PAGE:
The importance of the scientific workforce as a whole and the individual scientists contributing to research was discussed in several contexts. “EMBO and EMBL have shown that when Europe combines its forces by bringing together its best talents, it can lead the world in science and innovation,” remarked Robert-Jan Smits, Director-General, Research & Innovation, for the European Commission. The development and implementation of key infrastructures and the provision of training have been important contributions to the European life science community.
The ability to bring highly trained individuals together, either within a physical infrastructure like EMBL, or in transnational research projects, will be a key contributor to advancing science and research in Europe over the next several decades.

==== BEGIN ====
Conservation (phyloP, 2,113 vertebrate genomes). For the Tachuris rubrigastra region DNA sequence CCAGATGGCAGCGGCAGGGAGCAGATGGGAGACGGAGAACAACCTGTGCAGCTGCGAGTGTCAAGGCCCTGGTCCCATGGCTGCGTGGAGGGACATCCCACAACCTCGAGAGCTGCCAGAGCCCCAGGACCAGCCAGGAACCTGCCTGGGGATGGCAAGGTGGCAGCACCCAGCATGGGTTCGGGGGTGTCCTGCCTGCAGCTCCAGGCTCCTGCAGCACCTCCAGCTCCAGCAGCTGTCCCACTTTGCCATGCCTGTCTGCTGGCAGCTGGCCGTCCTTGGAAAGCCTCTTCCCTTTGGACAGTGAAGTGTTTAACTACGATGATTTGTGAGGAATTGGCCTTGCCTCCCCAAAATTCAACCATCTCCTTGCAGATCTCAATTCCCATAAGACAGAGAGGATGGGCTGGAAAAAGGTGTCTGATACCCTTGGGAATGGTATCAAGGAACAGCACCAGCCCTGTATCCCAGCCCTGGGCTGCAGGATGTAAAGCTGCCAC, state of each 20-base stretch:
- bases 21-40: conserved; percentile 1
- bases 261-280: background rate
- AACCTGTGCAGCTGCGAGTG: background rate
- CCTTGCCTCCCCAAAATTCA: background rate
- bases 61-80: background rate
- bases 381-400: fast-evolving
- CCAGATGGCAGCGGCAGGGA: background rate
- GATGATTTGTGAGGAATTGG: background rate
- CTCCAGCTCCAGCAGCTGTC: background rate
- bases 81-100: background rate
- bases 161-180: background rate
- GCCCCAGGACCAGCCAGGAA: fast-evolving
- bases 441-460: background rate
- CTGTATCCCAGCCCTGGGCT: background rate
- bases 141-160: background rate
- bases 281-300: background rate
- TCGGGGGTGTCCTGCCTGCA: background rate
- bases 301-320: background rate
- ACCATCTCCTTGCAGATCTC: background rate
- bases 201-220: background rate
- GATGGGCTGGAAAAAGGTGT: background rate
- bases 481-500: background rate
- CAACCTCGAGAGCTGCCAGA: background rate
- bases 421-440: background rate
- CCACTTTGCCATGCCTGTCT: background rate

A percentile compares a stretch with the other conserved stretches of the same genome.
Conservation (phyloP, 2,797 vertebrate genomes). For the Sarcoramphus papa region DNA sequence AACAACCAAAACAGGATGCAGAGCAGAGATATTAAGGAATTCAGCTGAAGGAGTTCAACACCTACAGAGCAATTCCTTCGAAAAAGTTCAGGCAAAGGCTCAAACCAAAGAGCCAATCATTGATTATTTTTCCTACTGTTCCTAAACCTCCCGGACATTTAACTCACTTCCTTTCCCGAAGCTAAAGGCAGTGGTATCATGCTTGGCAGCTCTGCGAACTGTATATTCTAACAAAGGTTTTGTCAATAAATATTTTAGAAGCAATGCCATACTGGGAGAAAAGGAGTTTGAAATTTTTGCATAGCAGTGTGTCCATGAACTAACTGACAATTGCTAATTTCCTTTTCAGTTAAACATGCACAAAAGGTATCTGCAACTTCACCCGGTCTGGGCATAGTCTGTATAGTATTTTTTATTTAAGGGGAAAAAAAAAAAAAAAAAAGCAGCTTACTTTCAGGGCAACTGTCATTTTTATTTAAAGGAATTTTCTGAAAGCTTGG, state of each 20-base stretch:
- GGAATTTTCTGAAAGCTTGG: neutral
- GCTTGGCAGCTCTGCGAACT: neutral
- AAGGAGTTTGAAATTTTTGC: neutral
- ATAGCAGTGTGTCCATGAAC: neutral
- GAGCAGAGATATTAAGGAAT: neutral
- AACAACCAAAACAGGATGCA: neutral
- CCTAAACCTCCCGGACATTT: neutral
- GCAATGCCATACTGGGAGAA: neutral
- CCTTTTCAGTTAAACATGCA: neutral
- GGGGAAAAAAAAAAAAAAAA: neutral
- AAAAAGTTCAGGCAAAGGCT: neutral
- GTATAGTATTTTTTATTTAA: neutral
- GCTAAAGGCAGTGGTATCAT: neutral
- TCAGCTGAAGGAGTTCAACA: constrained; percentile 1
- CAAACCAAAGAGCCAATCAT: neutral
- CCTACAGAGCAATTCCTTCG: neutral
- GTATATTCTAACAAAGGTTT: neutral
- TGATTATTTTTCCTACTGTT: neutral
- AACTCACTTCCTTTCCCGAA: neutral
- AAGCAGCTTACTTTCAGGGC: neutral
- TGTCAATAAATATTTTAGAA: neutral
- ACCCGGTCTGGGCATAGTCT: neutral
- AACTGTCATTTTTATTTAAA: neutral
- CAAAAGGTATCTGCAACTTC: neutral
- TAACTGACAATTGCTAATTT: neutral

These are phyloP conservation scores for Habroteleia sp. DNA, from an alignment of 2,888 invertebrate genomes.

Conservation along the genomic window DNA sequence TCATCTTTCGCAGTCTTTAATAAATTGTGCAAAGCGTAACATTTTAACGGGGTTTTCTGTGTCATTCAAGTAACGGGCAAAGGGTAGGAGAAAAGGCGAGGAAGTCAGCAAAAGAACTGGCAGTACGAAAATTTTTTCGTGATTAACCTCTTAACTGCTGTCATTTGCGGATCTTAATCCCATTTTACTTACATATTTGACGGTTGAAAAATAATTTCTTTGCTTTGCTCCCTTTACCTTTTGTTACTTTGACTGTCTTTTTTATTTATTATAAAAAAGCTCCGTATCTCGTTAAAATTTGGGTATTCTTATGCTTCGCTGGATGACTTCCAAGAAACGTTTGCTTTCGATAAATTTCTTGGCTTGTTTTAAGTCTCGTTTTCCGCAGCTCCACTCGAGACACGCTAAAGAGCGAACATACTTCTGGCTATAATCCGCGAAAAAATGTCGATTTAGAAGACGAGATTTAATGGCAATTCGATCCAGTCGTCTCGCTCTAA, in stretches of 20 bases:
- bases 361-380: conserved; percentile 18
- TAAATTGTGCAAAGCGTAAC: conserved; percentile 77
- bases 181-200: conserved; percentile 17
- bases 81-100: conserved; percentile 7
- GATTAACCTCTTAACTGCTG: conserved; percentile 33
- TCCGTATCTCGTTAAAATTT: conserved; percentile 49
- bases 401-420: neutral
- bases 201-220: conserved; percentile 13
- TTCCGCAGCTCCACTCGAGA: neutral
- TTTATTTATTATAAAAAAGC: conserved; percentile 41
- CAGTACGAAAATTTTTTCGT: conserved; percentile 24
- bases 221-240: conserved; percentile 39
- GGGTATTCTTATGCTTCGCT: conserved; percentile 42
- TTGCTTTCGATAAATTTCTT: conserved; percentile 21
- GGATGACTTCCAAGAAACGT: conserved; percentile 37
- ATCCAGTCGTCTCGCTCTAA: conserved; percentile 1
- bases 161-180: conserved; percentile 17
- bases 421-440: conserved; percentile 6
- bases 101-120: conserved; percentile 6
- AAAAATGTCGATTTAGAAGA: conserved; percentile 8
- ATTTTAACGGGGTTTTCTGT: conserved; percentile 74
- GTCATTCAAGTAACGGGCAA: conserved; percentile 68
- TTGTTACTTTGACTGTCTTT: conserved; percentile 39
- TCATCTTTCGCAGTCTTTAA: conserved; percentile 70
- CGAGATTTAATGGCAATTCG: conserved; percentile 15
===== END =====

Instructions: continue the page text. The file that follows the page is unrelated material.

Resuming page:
In a scientific talk, Elizabeth Murchison of the University of Cambridge described her groundbreaking work to investigate two types of transmissible cancer: the Tasmanian devil facial tumour disease and the canine transmissible venereal tumour. After a ceremony to unveil the ScienceTree (see box), an oak tree planted in soil obtained from countries throughout the European Union to symbolize the importance of European integration, representatives from the governments of France, Luxembourg, Malta, Spain and Switzerland took part in a panel discussion moderated by Marja Makarow, Vice President for Research of the Academy of Finland. Mauro Dell'Ambrogio, State Secretary for Education, Research and Innovation in Switzerland, stressed that science policy, to be effective, must not only invest in knowledge but also in people. Carmen Vela, Spain’s Secretary of State for Research, Development and Innovation, outlined how participation in EMBL had been essential for the development of science in her country. Evarist Bartolo, the Minister of Education and Employment of Malta, outlined the state of life science research in his country. Malta’s application to become a member of both EMBL and the European Molecular Biology Conference was endorsed in the same week as the anniversary meeting, an excellent illustration of the roles of EMBO, EMBC, and EMBL in contributing to the cohesiveness of European research.